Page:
New Yorker

Thu, 2009-03-26 04:48Kevin Grandia
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The New Yorker's Mindless Nonsense on Economy vs. Environment

The lead article in this week’s New Yorker by David Owen is a loony display of dishonest economics and a flagrant mangling of science and reason. Entitled “Economy vs. Environment,” (oy, here we go again) the piece presents the false notion that solving the climate crisis will inevitably come at the expense of economic collapse.

Owen claims that - should the U.S. follow Obama and the international community toward a global solution to global warming - the economy might never recover, and even if it did, we’d be fools to retain climate “policies that will seem to be nudging us back toward the abyss.” 

Yes, ghastly poverty and economic ruin are the only outcomes of trying to solve climate change, if we listen to David Owen.  A trip to Davy Jones’ locker for the world economy, says he.

Aptly described by Climate Progress, Owen’s piece is “so bad, so filled with long-debunked right-wing talking points, it would barely qualify for the Wall Street Journal editorial page.” 

Yet there it is, featured in the top pages and pixels of the New Yorker’s print and web editions, in direct contradiction to the brilliant, factual reporting by the New Yorker’s Elizabeth Kolbert

Others have taken the time to debunk Owens’ baseless claims, so I won’t bother to here.  Head on over to this analysis by Grist.org and another at Get Energy Smart Now!, and don’t foget Joe Romm’s critique at Climate Progress as mentioned above.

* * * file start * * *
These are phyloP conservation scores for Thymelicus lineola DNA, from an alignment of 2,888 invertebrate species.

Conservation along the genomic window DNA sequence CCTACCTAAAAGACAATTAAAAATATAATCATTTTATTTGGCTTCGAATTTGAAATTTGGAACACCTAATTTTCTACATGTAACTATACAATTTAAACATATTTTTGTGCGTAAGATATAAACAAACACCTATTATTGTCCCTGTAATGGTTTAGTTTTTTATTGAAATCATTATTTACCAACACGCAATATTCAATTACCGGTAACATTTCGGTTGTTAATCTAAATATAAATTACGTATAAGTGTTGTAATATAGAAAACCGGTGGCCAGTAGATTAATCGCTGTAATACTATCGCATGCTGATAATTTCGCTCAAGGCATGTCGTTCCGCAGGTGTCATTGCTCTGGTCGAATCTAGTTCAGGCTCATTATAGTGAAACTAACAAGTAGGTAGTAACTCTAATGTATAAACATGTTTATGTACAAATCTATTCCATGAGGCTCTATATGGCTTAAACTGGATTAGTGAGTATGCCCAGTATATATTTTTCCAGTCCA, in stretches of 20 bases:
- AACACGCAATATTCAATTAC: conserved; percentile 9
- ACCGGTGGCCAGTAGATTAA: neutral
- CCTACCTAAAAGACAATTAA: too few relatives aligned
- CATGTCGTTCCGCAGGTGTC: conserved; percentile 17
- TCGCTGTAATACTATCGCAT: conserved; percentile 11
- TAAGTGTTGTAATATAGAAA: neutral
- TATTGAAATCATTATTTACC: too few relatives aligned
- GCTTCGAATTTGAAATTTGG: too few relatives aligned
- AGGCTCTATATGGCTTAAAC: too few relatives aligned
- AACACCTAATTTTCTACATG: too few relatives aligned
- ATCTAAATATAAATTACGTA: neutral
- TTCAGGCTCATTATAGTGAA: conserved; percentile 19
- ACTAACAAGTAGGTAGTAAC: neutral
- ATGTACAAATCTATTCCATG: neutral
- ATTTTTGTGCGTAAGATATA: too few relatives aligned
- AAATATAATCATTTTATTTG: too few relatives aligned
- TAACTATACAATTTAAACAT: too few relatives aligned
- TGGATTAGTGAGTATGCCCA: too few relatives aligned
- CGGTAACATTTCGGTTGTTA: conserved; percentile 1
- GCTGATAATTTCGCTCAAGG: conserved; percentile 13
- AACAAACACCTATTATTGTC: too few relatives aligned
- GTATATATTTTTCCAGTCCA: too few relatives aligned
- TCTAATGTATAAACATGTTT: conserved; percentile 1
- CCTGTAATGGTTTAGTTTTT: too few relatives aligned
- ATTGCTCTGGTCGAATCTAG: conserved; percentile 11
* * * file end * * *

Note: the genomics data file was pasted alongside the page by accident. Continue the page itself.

Thanks to each of them for responding so thoroughly to Owen’s insanity so I don’t have to waste the keystrokes on him myself.

Sun, 2007-02-11 21:43Richard Littlemore
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A Policy Wrap from Elizabeth Kolbert

“To continue on our current path because the alternative seems like too much effort is not just shortsighted. It's suicidal.”

So says Elizabeth Kolbert in her most recent New Yorker piece .

Sun, 2006-01-08 20:18Jim Hoggan
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All Hail Elizabeth Kolbert

The New Yorker contributor Elizabeth Kolbert, whose three-part series was the smartest and scariest thing written about climate change in 2005, has started 2006 with another installment, an article entitled “Butterfly Lessons” (which, woefully, the magazine has failed to make available online).

Kolbert follows a trail of butterflies, mosquitoes and frogs to show how much our climate has changed already and how dramatic the coming change may yet be. Her writing style is brisk and informative, devoid of hysterical language but filled with anxiety inducing facts. She also allows herself the odd twist, just to keep you alert (and entertained).

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